Define: Lesser-Evils Defence

Lesser-Evils Defence
Lesser-Evils Defence
Quick Summary of Lesser-Evils Defence

A defence is a justification or explanation used by someone accused of a crime or being sued to avoid being held responsible. It can involve proving innocence through evidence or arguing that their actions were necessary to prevent a greater harm. Defendants and their lawyers employ various types of defences in an attempt to evade punishment or liability.

What is the dictionary definition of Lesser-Evils Defence?
Dictionary Definition of Lesser-Evils Defence

The lesser-evils defence is a type of defence utilised by a defendant in a court case. It is categorised as an affirmative defence, meaning that the defendant presents facts and arguments that, if proven true, would undermine the plaintiff’s or prosecution’s claim, even if all the allegations in the complaint are accurate. The lesser-evils defence asserts that although the defendant may have caused harm or committed an offence, in the specific case at hand, the defendant’s actions did not result in net harm or evil due to justifying circumstances. Consequently, the defendant should be absolved of guilt. For instance, an individual who steals food to feed their starving family may employ the lesser-evils defence to argue that their actions were necessary to prevent greater harm. Other examples of affirmative defences in criminal cases include duress, insanity, and self-defence.

Full Definition Of Lesser-Evils Defence

The lesser-evils defence, also known as the necessity defence, is a legal doctrine permitting a person to act in a way that is typically unlawful if, by doing so, they prevent a greater harm. This defence arises in various contexts across criminal and civil law, and its application and acceptance can vary significantly depending on the jurisdiction. This overview examines the theoretical foundation, statutory frameworks, judicial interpretations, and practical applications of the lesser-evils defence within British law, including a comparative glance at other common law jurisdictions.

Theoretical Foundations

The lesser-evils defence is rooted in the moral and philosophical principle of utilitarianism, which advocates for actions that maximise overall happiness or minimise overall harm. When applied to law, this principle suggests that if an individual commits an illegal act to avert a more significant harm, the legal system should recognise the necessity of that act and potentially excuse the wrongdoing. This defence is premised on the idea that the legal system aims to prevent harm and promote the welfare of society. Thus, punishing an individual who has acted to avoid a greater harm may be seen as counterproductive.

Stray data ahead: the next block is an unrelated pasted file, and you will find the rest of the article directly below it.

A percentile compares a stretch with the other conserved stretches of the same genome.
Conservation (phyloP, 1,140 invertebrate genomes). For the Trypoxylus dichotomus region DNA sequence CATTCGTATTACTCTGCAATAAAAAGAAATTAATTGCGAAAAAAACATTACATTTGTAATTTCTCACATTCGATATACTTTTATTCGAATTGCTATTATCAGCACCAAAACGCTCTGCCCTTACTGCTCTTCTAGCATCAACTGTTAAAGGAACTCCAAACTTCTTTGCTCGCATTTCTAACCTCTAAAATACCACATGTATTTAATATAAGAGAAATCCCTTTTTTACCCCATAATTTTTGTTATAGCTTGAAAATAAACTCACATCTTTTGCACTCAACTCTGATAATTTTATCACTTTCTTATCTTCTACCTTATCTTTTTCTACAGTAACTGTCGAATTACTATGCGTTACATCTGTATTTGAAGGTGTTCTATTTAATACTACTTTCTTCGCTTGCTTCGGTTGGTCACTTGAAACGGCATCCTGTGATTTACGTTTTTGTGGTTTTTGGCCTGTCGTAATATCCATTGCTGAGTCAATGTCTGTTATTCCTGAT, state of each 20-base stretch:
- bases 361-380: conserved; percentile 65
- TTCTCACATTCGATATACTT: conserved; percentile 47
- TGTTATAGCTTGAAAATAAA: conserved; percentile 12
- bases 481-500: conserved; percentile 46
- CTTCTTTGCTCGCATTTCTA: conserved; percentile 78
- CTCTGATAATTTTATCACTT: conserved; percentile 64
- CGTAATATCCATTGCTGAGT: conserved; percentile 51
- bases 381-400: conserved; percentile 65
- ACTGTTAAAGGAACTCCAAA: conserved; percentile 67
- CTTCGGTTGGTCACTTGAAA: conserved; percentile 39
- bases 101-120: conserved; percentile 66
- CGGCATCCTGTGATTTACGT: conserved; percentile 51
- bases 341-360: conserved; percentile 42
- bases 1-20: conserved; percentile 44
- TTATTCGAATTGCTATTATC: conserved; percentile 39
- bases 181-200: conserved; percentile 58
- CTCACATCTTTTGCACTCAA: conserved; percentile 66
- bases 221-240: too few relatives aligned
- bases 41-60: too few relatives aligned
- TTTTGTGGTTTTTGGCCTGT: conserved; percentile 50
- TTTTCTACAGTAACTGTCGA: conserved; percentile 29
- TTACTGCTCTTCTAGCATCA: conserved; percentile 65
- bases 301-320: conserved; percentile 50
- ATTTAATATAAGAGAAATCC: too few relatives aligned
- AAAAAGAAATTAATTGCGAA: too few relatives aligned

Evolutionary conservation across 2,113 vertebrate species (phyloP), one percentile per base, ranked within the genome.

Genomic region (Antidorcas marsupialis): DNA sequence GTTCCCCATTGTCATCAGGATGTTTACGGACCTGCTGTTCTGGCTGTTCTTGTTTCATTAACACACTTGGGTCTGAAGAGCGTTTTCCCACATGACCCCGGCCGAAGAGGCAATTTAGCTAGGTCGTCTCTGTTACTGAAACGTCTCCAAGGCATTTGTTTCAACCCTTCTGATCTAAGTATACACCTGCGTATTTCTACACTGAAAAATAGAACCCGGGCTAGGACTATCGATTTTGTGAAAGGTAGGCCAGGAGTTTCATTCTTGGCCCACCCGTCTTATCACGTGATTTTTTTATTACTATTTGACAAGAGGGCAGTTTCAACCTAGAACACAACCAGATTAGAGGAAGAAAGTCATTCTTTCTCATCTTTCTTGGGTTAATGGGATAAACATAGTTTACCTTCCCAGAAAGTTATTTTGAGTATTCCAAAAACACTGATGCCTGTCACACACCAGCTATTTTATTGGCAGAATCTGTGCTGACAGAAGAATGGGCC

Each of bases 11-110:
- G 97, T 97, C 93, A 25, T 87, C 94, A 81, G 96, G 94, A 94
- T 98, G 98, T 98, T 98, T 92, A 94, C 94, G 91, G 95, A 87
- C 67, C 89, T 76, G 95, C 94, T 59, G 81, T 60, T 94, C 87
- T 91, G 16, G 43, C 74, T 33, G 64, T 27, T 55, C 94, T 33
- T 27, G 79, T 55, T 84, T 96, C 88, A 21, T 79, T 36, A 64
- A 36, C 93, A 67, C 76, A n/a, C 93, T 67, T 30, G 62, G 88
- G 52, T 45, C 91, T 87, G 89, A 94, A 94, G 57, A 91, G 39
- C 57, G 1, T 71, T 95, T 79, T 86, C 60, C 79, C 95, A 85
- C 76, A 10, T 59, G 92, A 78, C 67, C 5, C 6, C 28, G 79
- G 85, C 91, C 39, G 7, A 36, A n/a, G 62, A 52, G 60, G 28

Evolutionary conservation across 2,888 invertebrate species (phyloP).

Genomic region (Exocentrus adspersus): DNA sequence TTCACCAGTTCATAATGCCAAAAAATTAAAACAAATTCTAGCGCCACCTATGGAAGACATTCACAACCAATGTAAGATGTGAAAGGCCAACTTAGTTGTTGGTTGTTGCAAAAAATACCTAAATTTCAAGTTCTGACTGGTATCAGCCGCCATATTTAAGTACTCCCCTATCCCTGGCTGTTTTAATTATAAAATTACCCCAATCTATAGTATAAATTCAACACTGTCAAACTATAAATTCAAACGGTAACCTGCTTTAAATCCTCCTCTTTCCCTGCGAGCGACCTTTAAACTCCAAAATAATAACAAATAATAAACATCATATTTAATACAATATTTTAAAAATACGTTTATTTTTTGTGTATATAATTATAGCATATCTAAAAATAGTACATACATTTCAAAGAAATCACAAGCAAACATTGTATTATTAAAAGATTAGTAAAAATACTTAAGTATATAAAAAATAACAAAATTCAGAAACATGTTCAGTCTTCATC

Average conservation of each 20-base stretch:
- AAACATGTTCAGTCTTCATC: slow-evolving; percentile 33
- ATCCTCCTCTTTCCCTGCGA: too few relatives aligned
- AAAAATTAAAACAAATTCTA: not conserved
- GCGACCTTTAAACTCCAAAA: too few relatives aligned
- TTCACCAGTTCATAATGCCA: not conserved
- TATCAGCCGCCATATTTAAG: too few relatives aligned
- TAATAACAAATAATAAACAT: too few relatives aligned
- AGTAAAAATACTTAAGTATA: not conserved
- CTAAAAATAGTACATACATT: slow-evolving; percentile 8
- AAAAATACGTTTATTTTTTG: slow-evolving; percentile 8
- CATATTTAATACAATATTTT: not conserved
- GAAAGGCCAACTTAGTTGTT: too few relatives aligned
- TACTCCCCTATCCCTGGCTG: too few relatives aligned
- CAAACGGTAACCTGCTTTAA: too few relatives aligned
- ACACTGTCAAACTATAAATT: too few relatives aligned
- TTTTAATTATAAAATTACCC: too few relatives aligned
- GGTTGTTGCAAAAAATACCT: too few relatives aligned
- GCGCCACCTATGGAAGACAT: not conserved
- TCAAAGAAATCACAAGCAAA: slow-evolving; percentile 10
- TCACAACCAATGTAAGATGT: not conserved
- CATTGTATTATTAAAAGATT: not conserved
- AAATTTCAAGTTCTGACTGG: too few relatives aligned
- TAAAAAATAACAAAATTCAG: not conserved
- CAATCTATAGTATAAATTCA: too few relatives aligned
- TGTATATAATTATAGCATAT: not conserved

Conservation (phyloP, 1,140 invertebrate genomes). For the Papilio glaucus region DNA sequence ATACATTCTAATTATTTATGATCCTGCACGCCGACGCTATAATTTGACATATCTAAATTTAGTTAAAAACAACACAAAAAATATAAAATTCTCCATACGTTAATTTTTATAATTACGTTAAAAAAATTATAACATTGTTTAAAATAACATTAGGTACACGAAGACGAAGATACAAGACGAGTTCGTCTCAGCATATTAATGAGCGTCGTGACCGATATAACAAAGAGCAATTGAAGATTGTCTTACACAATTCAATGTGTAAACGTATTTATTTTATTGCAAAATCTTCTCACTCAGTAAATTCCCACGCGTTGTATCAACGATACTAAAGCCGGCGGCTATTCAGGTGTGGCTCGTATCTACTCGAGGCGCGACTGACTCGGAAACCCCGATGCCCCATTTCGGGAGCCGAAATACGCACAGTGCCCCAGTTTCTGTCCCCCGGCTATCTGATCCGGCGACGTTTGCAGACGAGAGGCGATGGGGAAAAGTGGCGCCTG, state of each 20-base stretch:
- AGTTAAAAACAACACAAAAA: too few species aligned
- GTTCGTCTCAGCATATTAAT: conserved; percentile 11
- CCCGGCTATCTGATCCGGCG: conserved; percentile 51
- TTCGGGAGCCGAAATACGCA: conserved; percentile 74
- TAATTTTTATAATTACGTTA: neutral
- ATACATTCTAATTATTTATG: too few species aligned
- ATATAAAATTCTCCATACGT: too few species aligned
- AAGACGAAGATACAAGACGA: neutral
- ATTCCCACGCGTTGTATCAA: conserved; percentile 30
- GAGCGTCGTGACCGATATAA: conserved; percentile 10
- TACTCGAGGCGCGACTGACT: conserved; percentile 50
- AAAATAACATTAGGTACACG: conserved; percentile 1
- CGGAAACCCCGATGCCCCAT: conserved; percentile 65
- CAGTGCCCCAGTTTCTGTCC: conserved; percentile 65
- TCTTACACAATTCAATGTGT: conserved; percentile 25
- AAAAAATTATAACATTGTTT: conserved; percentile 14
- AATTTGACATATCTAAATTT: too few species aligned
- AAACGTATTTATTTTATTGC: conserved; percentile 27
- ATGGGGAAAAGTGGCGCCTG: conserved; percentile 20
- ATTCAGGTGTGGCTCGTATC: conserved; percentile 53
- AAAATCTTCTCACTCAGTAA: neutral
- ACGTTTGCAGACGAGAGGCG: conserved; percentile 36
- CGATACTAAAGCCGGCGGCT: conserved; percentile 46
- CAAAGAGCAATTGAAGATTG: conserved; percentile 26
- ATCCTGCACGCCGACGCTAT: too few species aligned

Statutory Framework

England and Wales

In England and Wales, the statutory underpinning of the lesser-evils defence is not explicitly codified in a single piece of legislation. Instead, the defence has developed through common law and is implicitly recognised in various statutes. The key statutory reference can be found in the Criminal Law Act 1967, particularly Section 3, which allows for the use of force in the prevention of crime. Additionally, the defence is often discussed in relation to the defence of duress by necessity, although it remains distinct in its application.

Scotland

Scottish law similarly lacks a codified necessity defence but recognises it through case law. The defence in Scotland is known as “necessity” or “duress of circumstances.” It operates under the premise that an individual should not be held liable for an offence if they acted to prevent a more significant harm.

Judicial Interpretation

Case Law in England and Wales

Several landmark cases have shaped the judicial interpretation of the lesser-evils defence in England and Wales. One of the seminal cases is R v. Dudley and Stephens (1884) 14 QBD 273 DC. In this case, the defendants were shipwrecked and, in a state of extreme hunger, killed and ate a fellow crew member. They were convicted of murder, and the court held that necessity was not a defence to a charge of murder, indicating the limitations of the lesser-evils defence.